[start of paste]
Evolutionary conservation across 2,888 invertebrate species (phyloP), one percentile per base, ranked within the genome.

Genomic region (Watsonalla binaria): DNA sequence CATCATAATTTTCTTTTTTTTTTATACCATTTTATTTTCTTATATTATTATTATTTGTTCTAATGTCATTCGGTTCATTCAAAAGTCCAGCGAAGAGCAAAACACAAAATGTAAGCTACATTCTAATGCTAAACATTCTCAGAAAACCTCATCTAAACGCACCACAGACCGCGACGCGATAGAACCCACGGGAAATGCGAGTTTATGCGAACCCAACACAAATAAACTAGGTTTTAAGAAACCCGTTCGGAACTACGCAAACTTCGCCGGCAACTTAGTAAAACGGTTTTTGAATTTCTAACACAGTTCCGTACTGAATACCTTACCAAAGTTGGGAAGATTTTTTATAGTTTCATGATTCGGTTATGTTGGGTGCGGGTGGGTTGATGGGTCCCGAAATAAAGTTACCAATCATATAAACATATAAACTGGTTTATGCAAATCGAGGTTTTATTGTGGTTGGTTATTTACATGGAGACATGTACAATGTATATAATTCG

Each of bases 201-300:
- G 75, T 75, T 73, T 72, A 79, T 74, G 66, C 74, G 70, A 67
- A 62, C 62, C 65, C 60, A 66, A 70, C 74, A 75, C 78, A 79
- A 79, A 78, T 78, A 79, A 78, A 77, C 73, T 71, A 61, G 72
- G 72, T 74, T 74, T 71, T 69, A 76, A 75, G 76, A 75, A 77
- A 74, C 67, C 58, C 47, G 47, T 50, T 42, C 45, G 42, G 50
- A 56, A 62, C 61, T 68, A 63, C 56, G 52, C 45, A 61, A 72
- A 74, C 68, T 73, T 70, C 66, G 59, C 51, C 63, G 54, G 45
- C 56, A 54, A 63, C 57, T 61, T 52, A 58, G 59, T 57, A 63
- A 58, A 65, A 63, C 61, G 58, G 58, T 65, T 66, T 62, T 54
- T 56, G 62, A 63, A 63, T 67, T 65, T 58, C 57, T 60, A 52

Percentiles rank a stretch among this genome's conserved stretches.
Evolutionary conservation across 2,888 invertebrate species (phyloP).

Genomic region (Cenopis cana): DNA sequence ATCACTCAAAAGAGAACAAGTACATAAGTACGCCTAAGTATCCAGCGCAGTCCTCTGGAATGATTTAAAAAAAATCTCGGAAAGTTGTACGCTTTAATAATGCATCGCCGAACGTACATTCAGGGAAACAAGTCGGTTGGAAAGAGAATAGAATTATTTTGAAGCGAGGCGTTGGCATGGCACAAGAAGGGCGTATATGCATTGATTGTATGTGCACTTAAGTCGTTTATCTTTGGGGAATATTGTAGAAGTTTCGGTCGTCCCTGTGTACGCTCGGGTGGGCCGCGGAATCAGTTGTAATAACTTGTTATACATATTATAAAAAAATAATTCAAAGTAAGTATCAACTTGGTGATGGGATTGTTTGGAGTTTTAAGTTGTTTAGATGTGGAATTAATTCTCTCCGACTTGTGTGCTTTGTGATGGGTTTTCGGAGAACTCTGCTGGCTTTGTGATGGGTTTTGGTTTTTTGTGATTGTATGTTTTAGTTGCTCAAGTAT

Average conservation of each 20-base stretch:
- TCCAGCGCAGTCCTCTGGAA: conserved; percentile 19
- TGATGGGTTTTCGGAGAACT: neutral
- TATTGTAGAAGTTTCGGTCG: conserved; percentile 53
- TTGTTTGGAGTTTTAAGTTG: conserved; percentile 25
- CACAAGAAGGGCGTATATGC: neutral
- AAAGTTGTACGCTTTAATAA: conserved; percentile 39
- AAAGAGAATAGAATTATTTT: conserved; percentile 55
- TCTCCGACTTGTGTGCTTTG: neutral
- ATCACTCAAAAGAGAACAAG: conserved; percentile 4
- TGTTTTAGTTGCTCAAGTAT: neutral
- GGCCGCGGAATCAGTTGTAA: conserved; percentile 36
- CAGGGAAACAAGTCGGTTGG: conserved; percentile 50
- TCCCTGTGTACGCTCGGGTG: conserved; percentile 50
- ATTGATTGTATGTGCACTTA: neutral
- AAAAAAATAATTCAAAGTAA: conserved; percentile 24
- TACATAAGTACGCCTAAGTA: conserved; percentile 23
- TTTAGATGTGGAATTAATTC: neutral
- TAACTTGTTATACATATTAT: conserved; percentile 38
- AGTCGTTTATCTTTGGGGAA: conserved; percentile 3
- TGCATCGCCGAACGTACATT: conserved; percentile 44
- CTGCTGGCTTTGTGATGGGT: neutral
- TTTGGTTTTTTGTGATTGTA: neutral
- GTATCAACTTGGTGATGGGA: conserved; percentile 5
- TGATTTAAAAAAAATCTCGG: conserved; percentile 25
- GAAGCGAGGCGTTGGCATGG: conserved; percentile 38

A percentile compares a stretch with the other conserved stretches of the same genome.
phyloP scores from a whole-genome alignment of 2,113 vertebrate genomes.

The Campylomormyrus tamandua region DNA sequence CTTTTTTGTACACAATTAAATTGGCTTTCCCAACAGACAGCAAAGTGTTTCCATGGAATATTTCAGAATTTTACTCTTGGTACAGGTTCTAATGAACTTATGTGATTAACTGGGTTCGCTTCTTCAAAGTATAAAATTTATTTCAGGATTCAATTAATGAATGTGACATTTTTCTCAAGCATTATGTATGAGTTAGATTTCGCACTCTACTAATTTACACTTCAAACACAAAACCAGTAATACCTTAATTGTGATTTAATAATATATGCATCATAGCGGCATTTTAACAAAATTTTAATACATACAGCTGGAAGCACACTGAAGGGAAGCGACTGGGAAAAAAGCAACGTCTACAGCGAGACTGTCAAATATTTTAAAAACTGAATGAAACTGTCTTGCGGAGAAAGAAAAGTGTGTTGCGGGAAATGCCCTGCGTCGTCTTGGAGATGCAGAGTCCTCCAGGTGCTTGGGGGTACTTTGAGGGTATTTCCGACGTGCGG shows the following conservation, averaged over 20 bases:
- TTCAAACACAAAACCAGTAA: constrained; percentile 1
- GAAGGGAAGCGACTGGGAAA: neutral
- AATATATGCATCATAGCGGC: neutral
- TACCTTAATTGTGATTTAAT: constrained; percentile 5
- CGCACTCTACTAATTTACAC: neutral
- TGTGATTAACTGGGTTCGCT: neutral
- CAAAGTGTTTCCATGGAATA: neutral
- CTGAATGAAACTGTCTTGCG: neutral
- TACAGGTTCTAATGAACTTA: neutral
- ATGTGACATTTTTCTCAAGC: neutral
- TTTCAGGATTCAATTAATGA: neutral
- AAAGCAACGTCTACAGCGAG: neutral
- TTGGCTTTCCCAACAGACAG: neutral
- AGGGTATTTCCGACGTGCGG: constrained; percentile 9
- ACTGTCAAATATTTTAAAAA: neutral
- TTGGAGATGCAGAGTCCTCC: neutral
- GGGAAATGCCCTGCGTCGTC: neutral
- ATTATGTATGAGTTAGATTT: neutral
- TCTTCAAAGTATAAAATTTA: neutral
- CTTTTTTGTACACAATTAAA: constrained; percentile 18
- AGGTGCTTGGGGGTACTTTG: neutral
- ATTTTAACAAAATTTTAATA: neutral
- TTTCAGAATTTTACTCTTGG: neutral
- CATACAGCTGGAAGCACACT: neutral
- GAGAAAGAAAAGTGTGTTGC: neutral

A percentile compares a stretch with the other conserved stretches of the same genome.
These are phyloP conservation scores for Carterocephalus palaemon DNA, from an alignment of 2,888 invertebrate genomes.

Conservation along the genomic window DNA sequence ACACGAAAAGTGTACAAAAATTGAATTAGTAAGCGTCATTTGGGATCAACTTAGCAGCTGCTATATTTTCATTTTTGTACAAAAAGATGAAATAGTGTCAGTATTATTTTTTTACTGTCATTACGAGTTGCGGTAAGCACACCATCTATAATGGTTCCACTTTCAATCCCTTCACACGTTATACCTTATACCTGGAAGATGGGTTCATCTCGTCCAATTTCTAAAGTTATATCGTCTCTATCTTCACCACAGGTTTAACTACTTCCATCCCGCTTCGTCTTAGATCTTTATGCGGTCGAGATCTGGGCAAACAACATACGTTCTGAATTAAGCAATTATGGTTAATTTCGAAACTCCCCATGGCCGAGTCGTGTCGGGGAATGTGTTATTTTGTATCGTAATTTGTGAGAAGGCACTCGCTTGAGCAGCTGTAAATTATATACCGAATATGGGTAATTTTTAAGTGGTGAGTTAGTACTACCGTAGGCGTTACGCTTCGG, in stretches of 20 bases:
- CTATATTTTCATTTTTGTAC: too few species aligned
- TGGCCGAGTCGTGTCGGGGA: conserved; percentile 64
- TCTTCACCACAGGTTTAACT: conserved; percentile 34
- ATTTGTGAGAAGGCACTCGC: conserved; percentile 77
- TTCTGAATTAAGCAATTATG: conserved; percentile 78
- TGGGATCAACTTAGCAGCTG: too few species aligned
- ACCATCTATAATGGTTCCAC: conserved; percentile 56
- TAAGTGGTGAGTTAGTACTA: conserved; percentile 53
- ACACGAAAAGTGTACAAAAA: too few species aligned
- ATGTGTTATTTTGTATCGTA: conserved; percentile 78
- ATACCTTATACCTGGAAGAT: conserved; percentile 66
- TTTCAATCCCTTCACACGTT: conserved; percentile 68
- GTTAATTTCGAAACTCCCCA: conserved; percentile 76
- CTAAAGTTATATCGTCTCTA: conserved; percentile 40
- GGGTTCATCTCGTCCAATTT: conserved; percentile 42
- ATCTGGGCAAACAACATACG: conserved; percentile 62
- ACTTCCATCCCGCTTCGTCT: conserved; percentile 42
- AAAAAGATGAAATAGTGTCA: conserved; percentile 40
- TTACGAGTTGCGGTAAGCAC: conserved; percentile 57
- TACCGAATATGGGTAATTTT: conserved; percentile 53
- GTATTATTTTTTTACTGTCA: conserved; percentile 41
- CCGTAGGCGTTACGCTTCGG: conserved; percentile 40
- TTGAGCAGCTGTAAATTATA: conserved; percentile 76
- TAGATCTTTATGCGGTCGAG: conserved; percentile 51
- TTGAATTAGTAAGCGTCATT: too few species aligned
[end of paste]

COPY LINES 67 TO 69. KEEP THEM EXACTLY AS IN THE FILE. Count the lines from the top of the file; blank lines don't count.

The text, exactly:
- ATTTTAACAAAATTTTAATA: neutral
- TTTCAGAATTTTACTCTTGG: neutral
- CATACAGCTGGAAGCACACT: neutral